The charming Lisa Hannigan returned to Brighton’s Komedia last week with her new album ‘Passenger’. Her debut album ‘Sea Sew’ created a whirl of attention, and resulted in a nomination for the Mercury Award in 2009. The Badger had the pleasure of catching up with Lisa Hannigan just before her set.
How has the tour gone so far?
Really well, yeah. I was in Australia a week before the tour for a different thing – a Nick Drake tribute concert that I also did in Brighton about a year and a half ago. Then I came straight back and straight into the tour. I was worried I would be kicked in the face with jetlag but it was totally fine. Dr Showbiz gets you through these things. We have had a nice mix of venues of churches, concert halls and clubs, which is what I prefer given the choice.
How would you describe your latest album ‘Passenger’ and how does it differ from your debut album ‘Sea Sew’?
I wrote most of it while I was on the road in a reasonably short amount of time which doesn’t necessarily happen with your first record. I feel like it’s a bit more cohesive than the first one. It took about a year to write on tour and then we recorded it in a week in Wales. For the first record we layered it normally, whereas with this album we were all in the same room and had microphones all around and we all played together and recorded everything live. This lends a certain sound to it which is the big difference between the records. We tried to give the listener a sense of being in the room with the music.
Is there a recurring theme in ‘Passenger’?
In this record I was thinking about what you take with you in your life. It might even be from many, many years ago but you have them in your pockets. They could be heartbreaks, or loves, or friendships, and they are all things that preoccupy your life. You come to a point when you just accept these are in your pockets. That is what the record is about, when you’re travelling you think about what you take with you, and that is the passenger.
How did music fit into your University life?
Well, I lived in the country, and I wanted to move into town. I did French and Art History at Trinity College in Dublin. I knew I didn’t necessarily want to follow it up. I met Damien Rice on the first day of freshers week in a bar and we just got chatting. He wasn’t at college and we kept bumping into each other around town and at gigs, and months and months later he was like ‘I’m a musician you know and I need someone to sing my song’ and I was like ‘I’ll sing your song!’. That’s all I wanted from college, I just wanted to meet people. We started working then, and we would record, and started gigging, and after two years of college we had so many gigs that I couldn’t continue with both, so I left college. But I loved my time there, being a country girl in a city. I never went to the library once, I just went to cafes.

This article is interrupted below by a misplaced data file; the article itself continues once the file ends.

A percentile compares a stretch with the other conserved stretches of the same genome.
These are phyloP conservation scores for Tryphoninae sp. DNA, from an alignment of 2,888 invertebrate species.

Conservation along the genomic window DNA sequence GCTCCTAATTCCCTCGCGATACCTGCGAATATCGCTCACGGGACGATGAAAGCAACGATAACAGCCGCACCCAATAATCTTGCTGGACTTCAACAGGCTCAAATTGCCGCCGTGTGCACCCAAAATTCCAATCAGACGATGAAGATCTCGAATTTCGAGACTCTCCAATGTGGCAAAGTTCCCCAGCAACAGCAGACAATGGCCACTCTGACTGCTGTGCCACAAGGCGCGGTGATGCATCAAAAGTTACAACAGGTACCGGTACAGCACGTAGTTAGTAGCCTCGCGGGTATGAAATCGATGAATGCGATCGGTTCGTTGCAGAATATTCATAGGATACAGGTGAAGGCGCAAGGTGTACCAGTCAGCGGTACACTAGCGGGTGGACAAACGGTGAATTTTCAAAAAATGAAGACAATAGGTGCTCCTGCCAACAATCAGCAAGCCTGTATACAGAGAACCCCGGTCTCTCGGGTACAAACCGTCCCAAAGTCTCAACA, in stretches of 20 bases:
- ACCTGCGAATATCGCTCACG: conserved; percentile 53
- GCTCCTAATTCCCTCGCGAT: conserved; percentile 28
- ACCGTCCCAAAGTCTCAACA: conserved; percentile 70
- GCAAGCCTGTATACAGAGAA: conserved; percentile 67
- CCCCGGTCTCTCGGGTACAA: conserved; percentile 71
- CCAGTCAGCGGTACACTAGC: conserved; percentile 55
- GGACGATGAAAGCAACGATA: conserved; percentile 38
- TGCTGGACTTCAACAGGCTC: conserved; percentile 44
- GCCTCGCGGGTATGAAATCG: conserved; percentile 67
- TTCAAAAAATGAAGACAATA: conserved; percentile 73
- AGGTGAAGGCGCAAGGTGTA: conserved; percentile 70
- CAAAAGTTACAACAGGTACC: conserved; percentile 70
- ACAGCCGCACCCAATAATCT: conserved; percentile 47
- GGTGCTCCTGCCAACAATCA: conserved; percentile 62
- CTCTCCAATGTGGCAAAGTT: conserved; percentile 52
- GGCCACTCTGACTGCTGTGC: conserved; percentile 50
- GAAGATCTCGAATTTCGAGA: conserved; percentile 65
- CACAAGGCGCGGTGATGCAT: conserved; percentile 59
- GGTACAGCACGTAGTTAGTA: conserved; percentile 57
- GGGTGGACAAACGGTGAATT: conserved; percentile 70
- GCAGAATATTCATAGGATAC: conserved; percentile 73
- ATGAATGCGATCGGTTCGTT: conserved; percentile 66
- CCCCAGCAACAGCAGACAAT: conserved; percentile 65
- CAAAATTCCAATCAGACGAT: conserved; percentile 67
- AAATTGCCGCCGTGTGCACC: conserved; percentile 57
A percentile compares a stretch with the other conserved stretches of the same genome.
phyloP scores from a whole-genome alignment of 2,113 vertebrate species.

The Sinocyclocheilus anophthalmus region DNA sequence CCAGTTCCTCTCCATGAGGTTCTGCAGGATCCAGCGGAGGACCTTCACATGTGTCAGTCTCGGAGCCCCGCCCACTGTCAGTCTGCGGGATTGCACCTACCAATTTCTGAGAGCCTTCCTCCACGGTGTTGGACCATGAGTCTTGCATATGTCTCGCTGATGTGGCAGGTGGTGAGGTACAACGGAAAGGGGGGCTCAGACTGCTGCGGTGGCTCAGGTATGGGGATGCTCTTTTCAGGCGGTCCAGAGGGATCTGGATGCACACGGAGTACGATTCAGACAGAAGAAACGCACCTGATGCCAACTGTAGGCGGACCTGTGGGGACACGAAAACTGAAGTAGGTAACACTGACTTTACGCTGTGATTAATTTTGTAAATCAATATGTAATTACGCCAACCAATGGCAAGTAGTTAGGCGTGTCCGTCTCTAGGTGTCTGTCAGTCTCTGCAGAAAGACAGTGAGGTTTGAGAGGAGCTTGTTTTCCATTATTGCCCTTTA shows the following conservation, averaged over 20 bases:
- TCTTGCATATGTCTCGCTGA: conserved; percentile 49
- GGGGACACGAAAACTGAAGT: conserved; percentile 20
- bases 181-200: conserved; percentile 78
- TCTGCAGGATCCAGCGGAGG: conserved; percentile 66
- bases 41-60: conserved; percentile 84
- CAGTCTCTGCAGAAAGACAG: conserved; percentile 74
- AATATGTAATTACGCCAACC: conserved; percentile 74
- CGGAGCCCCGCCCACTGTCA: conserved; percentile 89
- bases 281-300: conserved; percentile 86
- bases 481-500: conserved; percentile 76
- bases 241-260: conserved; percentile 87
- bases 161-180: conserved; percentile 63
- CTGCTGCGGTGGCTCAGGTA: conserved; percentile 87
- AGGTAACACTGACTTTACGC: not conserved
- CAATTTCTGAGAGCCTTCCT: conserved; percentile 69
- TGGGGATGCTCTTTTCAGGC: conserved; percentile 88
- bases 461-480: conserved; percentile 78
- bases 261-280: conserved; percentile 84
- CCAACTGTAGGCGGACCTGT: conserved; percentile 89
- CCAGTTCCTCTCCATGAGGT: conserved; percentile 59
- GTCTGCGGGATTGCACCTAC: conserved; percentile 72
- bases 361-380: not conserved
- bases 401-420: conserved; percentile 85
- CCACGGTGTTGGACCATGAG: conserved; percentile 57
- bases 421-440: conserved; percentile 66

What advice would you give to young female solo artists?
I think the only advice to give anyone who wants to do something artistic is just to do it in every situation that you can. Sing harmonies with your friends, learn new instruments, and that would be my advice. Don’t be afraid of messing up. Singing harmonies was something I had always done from when I was a kid with a group of girls. We would be singing to Kylie, or anything.
How has the Mercury Award nomination affected you as an artist?
Do you know what, I actually found out about the nomination in this very room! But we weren’t allowed to tell anyone for a week or two, and if you told anyone you would suddenly not be nominated. I didn’t even tell my family, we were so terrified it would get out. It was the most exciting thing ever. We were sworn to secrecy. It put that little tick on the record, and we had a really good night out and got hammered.
Have you been to Brighton before?
Yes, I did the Brighton marathon in 2010! Yeah, I bloody loved it. I have always really liked Brighton. It’s just got such a beautiful vibe. We went looking for some food and went wondering around The Lanes and came upon Food for Friends. There are so many places like that where you think ‘oooh that looks nice’ and you go in and it’s your perfect place. Doing the marathon was just so beautiful; it took your mind off the horror of the whole thing.
How does artwork enter into your music?
I designed both my album covers. When I was a kid I had loads of tapes, and I poured over them, every lyric and every picture. If I liked it I would buy the vinyl because it was so big and square. It was so important to me to wrap the record that I also felt represented what was within and I see it as an opportunity to make something. It’s such a nice part of the process. After the busy stressful process of recording the album, I just sit and make the artwork, and listen to records and watch movies and have a quiet time for myself. It’s a really nice winding down of the process. I find it really interesting how you can make a package that is attractive and makes sense and works.
What are you listening to at the moment?
Um, at the moment I’ve got the new Dave Rawlings record which I love, and the new Feist record. There’s an Irish band called Jape that have an awesome new album out. On tour, we have all been buying loads of proper records. We all spent all of our money on records in Glasgow! So I’ve got stacks of Thelonious Monk and Astral Weeks and Imagine- sweet, sweet classics and I can’t wait to listen to them over Christmas – my Christmas stack.
What are your goals for the coming year?
I would quite like to run another marathon. You’ve got me thinking about it again. I’m hoping to go on a Europe tour and anywhere that will have us. We didn’t tour Europe on the last record. So, yeah I just want to play loads and get involved in any opportunities coming our way.